“In my neighborhood, I walk outside and hear gunshots. I come home and hope my house hasn’t been broken into. But I still dream big,” says Nick.
“I could be mad, but it helps when I focus on helping other people. I help tutor other students, from seniors on down. I’m student body president, so a lot of people know me. My dad was a preacher and I grew up watching my mom and dad help people a lot. I have seen how happy it made them,” Nick remembers.
Nick’s family expected him to go to college. “Even though my father didn’t go to college, he always stressed it and said a high school diploma wouldn’t get me anything. It will get me a starter job, but not something stable. If I didn’t go to college, he told me, I wouldn’t be living at home.”
Growing up, Nick thought he could go to any college he wanted and his dad would pay for it. But in 6th grade, Nick’s parents got divorced and his dad was out of his life.
The ups and downs of figuring out financial aid
“Paying for college was a major question because my dad was the money of the family. When I got to high school I was like, the time is almost here. How am I going to pay?”
“My friend dropped out of college sophomore year. He can’t get a job anywhere. I didn’t want to be in those shoes.”
Nick focused on doing well in basketball, thinking it would help pay for college. But it was a presentation at school that gave him hope.
“When I was a junior, a school counselor did a presentation for the seniors on the FAFSA and financial aid. They let a few younger students sit in and listen. And I really listened. That’s when I learned about the Pell Grant. I kept thinking it was a loan, but it’s money you don’t have to pay back.”
The more he heard, the more hopeful he got. Nick went home and looked up the FAFSA on the internet — and almost got scammed.
“I went to some site that ended in .com and it took me through a lot of pages. Then, it asked me for a credit card. I was like, ‘Hey Mom, give me a credit card so I can fill out this FAFSA.’ She said, ‘Boy, wait until you are a senior to fill out that application.’”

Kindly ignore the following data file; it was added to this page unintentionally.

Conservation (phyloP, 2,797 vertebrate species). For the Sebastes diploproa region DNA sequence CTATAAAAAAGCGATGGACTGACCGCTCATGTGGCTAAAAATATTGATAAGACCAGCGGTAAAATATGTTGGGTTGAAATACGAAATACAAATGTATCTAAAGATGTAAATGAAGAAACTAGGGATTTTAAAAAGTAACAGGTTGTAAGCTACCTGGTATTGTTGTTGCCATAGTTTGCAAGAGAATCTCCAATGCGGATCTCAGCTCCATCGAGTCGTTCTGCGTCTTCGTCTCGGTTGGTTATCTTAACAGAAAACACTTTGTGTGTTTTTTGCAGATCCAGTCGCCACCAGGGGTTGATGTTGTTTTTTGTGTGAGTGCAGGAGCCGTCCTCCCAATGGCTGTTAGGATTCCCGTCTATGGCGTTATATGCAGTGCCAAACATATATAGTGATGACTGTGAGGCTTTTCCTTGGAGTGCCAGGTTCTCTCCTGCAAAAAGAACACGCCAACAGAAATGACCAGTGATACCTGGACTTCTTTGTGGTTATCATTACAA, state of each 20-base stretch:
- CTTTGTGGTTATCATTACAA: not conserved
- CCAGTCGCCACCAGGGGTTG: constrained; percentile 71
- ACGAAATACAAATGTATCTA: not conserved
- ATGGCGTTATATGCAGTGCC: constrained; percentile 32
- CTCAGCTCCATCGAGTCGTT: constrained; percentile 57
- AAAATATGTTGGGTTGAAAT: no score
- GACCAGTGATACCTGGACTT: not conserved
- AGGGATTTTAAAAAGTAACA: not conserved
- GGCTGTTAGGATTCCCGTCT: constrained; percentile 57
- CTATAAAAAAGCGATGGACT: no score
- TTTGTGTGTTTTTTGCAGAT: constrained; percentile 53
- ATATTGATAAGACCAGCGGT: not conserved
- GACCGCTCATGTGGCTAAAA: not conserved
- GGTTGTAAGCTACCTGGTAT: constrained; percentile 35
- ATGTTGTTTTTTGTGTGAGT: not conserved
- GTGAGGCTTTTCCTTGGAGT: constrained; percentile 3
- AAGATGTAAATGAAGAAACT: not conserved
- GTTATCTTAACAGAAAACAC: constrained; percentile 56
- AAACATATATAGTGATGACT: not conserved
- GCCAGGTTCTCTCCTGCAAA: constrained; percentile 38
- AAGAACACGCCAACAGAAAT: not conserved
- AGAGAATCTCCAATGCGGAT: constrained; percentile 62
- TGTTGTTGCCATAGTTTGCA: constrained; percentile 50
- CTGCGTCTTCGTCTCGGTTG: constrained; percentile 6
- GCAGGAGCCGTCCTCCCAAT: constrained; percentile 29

At first Nick was disappointed, but later he found out that the first “F” in FAFSA stands for “free,” as in Free Application for Federal Student Aid. His school counselor said to always use the site that ends in .gov.
Filling out the real FAFSA
Nick worked on filling out the real FAFSA at a workshop at the Louisiana Office of Student Financial Assistance. “I liked that the people at the workshop didn’t talk to you like you were a child. I started it there, and then that same night I told my mom to finish her portion.”
“When I got to high school I was like, the time is almost here. How am I going to pay for college?”
“I put on the FAFSA that I had one parent, because my mom was the only one who was going to cooperate through the process. I wasn’t going to waste time calling my father. My mom is who I’ve been with since 6th grade.”
Nick found out he was eligible for a Pell Grant of $5,900 for his first year of school. “I ended up getting four scholarships too, but that Pell Grant was essential. Some of those scholarships end at $25,000 and tuition is $30,000, so that’s the rest of my tuition right there.”
“The FAFSA also helped my mom go back to school so she can get a bachelor’s degree,” added Nick. “She also got the Pell Grant and isn’t paying a dime.”
Nick’s advice: Do this for yourself
Nick saw a lot of students struggle with the FAFSA. “I saw some people cry. They didn’t have support at home. But they wouldn’t have you fill out this information if it was impossible. Go to the front office for your Social Security number. Ask a counselor for help.”
“This could be more than $5,000 in your pocket, per year, that you don’t have to pay back. They are paying you to go be successful,” Nick says. “Don’t do it for your family, do it for yourself. You owe it to yourself to go be the best you can be.”
“Even if you had a rough start, you can finish strong.”
Nick will be attending Alcorn State University and is interested in studying computer science or sports administration.